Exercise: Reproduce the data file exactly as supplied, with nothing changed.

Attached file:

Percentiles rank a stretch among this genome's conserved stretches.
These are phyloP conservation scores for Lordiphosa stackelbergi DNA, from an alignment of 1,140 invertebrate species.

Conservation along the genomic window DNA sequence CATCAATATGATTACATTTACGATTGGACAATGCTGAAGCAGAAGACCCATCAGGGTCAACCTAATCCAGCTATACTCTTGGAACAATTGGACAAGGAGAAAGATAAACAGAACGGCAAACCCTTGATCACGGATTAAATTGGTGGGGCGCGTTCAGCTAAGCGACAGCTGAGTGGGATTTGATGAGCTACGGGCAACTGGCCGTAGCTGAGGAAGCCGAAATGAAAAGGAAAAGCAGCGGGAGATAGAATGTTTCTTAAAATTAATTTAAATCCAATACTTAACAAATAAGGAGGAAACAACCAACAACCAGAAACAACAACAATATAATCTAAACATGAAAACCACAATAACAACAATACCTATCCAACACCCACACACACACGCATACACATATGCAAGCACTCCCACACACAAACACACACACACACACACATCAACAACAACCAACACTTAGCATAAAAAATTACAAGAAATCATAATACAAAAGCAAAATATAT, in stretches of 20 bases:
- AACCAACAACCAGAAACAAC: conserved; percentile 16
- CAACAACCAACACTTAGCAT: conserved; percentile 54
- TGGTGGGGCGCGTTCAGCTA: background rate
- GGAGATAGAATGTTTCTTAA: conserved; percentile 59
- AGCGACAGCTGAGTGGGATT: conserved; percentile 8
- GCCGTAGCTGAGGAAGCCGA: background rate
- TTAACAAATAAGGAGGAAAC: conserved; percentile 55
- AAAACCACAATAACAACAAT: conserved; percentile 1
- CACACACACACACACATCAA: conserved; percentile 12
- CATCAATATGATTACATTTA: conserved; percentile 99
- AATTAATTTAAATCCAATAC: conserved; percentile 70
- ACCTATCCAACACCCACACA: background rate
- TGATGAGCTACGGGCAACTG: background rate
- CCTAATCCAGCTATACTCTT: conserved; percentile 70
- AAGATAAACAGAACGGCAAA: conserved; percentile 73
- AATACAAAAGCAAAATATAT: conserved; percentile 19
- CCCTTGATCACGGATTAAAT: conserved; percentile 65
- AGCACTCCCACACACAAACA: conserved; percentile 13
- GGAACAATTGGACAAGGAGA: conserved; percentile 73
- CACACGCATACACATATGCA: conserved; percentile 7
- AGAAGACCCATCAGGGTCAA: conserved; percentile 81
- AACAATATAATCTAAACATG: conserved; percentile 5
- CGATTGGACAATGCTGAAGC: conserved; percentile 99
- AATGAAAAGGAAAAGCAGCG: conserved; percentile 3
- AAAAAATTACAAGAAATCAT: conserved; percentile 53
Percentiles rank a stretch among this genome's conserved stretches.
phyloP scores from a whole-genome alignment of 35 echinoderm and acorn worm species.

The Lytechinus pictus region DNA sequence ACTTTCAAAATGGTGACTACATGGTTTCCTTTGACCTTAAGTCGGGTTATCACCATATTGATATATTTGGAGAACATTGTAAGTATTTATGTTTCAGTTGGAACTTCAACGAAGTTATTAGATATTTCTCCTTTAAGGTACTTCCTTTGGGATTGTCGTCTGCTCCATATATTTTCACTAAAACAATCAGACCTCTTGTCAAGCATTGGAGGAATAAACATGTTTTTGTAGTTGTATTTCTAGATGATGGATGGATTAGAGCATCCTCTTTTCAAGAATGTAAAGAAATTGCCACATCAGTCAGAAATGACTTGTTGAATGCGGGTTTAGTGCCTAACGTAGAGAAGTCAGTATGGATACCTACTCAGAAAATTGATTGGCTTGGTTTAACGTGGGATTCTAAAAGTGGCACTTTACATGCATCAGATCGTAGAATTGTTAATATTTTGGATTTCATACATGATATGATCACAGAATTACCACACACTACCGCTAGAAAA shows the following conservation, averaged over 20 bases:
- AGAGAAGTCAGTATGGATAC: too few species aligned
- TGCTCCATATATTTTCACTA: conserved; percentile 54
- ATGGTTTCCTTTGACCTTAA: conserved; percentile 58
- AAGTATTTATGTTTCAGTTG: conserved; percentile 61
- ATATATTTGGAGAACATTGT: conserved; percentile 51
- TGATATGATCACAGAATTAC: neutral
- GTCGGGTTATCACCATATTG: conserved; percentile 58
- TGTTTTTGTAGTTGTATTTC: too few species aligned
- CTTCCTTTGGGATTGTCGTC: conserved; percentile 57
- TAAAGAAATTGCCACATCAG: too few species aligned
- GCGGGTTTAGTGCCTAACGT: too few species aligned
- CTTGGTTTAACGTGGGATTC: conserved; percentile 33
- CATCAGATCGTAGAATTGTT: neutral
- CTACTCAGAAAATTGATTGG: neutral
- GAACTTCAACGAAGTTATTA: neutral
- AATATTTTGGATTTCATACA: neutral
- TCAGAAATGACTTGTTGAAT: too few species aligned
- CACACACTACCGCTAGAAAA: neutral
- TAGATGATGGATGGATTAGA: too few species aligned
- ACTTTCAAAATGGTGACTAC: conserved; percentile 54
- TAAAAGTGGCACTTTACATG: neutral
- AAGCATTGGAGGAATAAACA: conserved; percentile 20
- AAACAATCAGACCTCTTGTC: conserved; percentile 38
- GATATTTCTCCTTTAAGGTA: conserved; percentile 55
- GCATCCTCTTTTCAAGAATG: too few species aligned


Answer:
Percentiles rank a stretch among this genome's conserved stretches.
These are phyloP conservation scores for Lordiphosa stackelbergi DNA, from an alignment of 1,140 invertebrate species.

Conservation along the genomic window DNA sequence CATCAATATGATTACATTTACGATTGGACAATGCTGAAGCAGAAGACCCATCAGGGTCAACCTAATCCAGCTATACTCTTGGAACAATTGGACAAGGAGAAAGATAAACAGAACGGCAAACCCTTGATCACGGATTAAATTGGTGGGGCGCGTTCAGCTAAGCGACAGCTGAGTGGGATTTGATGAGCTACGGGCAACTGGCCGTAGCTGAGGAAGCCGAAATGAAAAGGAAAAGCAGCGGGAGATAGAATGTTTCTTAAAATTAATTTAAATCCAATACTTAACAAATAAGGAGGAAACAACCAACAACCAGAAACAACAACAATATAATCTAAACATGAAAACCACAATAACAACAATACCTATCCAACACCCACACACACACGCATACACATATGCAAGCACTCCCACACACAAACACACACACACACACACATCAACAACAACCAACACTTAGCATAAAAAATTACAAGAAATCATAATACAAAAGCAAAATATAT, in stretches of 20 bases:
- AACCAACAACCAGAAACAAC: conserved; percentile 16
- CAACAACCAACACTTAGCAT: conserved; percentile 54
- TGGTGGGGCGCGTTCAGCTA: background rate
- GGAGATAGAATGTTTCTTAA: conserved; percentile 59
- AGCGACAGCTGAGTGGGATT: conserved; percentile 8
- GCCGTAGCTGAGGAAGCCGA: background rate
- TTAACAAATAAGGAGGAAAC: conserved; percentile 55
- AAAACCACAATAACAACAAT: conserved; percentile 1
- CACACACACACACACATCAA: conserved; percentile 12
- CATCAATATGATTACATTTA: conserved; percentile 99
- AATTAATTTAAATCCAATAC: conserved; percentile 70
- ACCTATCCAACACCCACACA: background rate
- TGATGAGCTACGGGCAACTG: background rate
- CCTAATCCAGCTATACTCTT: conserved; percentile 70
- AAGATAAACAGAACGGCAAA: conserved; percentile 73
- AATACAAAAGCAAAATATAT: conserved; percentile 19
- CCCTTGATCACGGATTAAAT: conserved; percentile 65
- AGCACTCCCACACACAAACA: conserved; percentile 13
- GGAACAATTGGACAAGGAGA: conserved; percentile 73
- CACACGCATACACATATGCA: conserved; percentile 7
- AGAAGACCCATCAGGGTCAA: conserved; percentile 81
- AACAATATAATCTAAACATG: conserved; percentile 5
- CGATTGGACAATGCTGAAGC: conserved; percentile 99
- AATGAAAAGGAAAAGCAGCG: conserved; percentile 3
- AAAAAATTACAAGAAATCAT: conserved; percentile 53
Percentiles rank a stretch among this genome's conserved stretches.
phyloP scores from a whole-genome alignment of 35 echinoderm and acorn worm species.

The Lytechinus pictus region DNA sequence ACTTTCAAAATGGTGACTACATGGTTTCCTTTGACCTTAAGTCGGGTTATCACCATATTGATATATTTGGAGAACATTGTAAGTATTTATGTTTCAGTTGGAACTTCAACGAAGTTATTAGATATTTCTCCTTTAAGGTACTTCCTTTGGGATTGTCGTCTGCTCCATATATTTTCACTAAAACAATCAGACCTCTTGTCAAGCATTGGAGGAATAAACATGTTTTTGTAGTTGTATTTCTAGATGATGGATGGATTAGAGCATCCTCTTTTCAAGAATGTAAAGAAATTGCCACATCAGTCAGAAATGACTTGTTGAATGCGGGTTTAGTGCCTAACGTAGAGAAGTCAGTATGGATACCTACTCAGAAAATTGATTGGCTTGGTTTAACGTGGGATTCTAAAAGTGGCACTTTACATGCATCAGATCGTAGAATTGTTAATATTTTGGATTTCATACATGATATGATCACAGAATTACCACACACTACCGCTAGAAAA shows the following conservation, averaged over 20 bases:
- AGAGAAGTCAGTATGGATAC: too few species aligned
- TGCTCCATATATTTTCACTA: conserved; percentile 54
- ATGGTTTCCTTTGACCTTAA: conserved; percentile 58
- AAGTATTTATGTTTCAGTTG: conserved; percentile 61
- ATATATTTGGAGAACATTGT: conserved; percentile 51
- TGATATGATCACAGAATTAC: neutral
- GTCGGGTTATCACCATATTG: conserved; percentile 58
- TGTTTTTGTAGTTGTATTTC: too few species aligned
- CTTCCTTTGGGATTGTCGTC: conserved; percentile 57
- TAAAGAAATTGCCACATCAG: too few species aligned
- GCGGGTTTAGTGCCTAACGT: too few species aligned
- CTTGGTTTAACGTGGGATTC: conserved; percentile 33
- CATCAGATCGTAGAATTGTT: neutral
- CTACTCAGAAAATTGATTGG: neutral
- GAACTTCAACGAAGTTATTA: neutral
- AATATTTTGGATTTCATACA: neutral
- TCAGAAATGACTTGTTGAAT: too few species aligned
- CACACACTACCGCTAGAAAA: neutral
- TAGATGATGGATGGATTAGA: too few species aligned
- ACTTTCAAAATGGTGACTAC: conserved; percentile 54
- TAAAAGTGGCACTTTACATG: neutral
- AAGCATTGGAGGAATAAACA: conserved; percentile 20
- AAACAATCAGACCTCTTGTC: conserved; percentile 38
- GATATTTCTCCTTTAAGGTA: conserved; percentile 55
- GCATCCTCTTTTCAAGAATG: too few species aligned